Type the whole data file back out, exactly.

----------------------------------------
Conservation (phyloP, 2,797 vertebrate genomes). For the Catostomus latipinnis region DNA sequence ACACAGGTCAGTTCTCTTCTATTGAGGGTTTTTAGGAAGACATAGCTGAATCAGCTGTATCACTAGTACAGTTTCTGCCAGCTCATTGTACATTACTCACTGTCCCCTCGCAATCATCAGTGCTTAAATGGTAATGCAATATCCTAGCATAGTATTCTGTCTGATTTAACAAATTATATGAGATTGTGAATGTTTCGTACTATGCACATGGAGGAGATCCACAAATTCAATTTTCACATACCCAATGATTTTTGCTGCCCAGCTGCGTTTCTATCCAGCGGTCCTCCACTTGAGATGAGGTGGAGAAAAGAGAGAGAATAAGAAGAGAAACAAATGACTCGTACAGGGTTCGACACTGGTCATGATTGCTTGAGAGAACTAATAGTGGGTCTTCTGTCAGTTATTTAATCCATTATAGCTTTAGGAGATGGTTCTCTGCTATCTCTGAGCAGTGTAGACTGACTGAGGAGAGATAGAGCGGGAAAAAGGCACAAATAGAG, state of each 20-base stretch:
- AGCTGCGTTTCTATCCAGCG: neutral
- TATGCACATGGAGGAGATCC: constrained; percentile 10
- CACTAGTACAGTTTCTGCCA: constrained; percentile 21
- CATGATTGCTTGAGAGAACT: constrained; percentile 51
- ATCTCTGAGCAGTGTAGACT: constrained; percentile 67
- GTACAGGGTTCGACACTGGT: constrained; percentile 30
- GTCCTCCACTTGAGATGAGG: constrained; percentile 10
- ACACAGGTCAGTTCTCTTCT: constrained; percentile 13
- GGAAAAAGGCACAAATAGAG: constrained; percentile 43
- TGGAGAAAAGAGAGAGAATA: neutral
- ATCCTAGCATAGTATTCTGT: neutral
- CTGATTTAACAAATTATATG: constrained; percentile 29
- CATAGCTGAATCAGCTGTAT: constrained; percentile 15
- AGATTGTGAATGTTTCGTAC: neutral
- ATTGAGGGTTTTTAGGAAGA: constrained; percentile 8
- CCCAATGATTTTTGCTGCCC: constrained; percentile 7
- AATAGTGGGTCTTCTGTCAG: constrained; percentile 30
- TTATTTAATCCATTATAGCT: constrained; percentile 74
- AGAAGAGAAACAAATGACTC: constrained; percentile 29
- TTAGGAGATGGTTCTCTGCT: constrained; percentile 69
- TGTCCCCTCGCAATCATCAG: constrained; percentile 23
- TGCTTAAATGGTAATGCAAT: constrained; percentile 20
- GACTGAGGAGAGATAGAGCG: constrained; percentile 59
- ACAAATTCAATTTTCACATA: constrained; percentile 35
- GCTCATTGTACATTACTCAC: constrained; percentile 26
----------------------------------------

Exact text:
Conservation (phyloP, 2,797 vertebrate genomes). For the Catostomus latipinnis region DNA sequence ACACAGGTCAGTTCTCTTCTATTGAGGGTTTTTAGGAAGACATAGCTGAATCAGCTGTATCACTAGTACAGTTTCTGCCAGCTCATTGTACATTACTCACTGTCCCCTCGCAATCATCAGTGCTTAAATGGTAATGCAATATCCTAGCATAGTATTCTGTCTGATTTAACAAATTATATGAGATTGTGAATGTTTCGTACTATGCACATGGAGGAGATCCACAAATTCAATTTTCACATACCCAATGATTTTTGCTGCCCAGCTGCGTTTCTATCCAGCGGTCCTCCACTTGAGATGAGGTGGAGAAAAGAGAGAGAATAAGAAGAGAAACAAATGACTCGTACAGGGTTCGACACTGGTCATGATTGCTTGAGAGAACTAATAGTGGGTCTTCTGTCAGTTATTTAATCCATTATAGCTTTAGGAGATGGTTCTCTGCTATCTCTGAGCAGTGTAGACTGACTGAGGAGAGATAGAGCGGGAAAAAGGCACAAATAGAG, state of each 20-base stretch:
- AGCTGCGTTTCTATCCAGCG: neutral
- TATGCACATGGAGGAGATCC: constrained; percentile 10
- CACTAGTACAGTTTCTGCCA: constrained; percentile 21
- CATGATTGCTTGAGAGAACT: constrained; percentile 51
- ATCTCTGAGCAGTGTAGACT: constrained; percentile 67
- GTACAGGGTTCGACACTGGT: constrained; percentile 30
- GTCCTCCACTTGAGATGAGG: constrained; percentile 10
- ACACAGGTCAGTTCTCTTCT: constrained; percentile 13
- GGAAAAAGGCACAAATAGAG: constrained; percentile 43
- TGGAGAAAAGAGAGAGAATA: neutral
- ATCCTAGCATAGTATTCTGT: neutral
- CTGATTTAACAAATTATATG: constrained; percentile 29
- CATAGCTGAATCAGCTGTAT: constrained; percentile 15
- AGATTGTGAATGTTTCGTAC: neutral
- ATTGAGGGTTTTTAGGAAGA: constrained; percentile 8
- CCCAATGATTTTTGCTGCCC: constrained; percentile 7
- AATAGTGGGTCTTCTGTCAG: constrained; percentile 30
- TTATTTAATCCATTATAGCT: constrained; percentile 74
- AGAAGAGAAACAAATGACTC: constrained; percentile 29
- TTAGGAGATGGTTCTCTGCT: constrained; percentile 69
- TGTCCCCTCGCAATCATCAG: constrained; percentile 23
- TGCTTAAATGGTAATGCAAT: constrained; percentile 20
- GACTGAGGAGAGATAGAGCG: constrained; percentile 59
- ACAAATTCAATTTTCACATA: constrained; percentile 35
- GCTCATTGTACATTACTCAC: constrained; percentile 26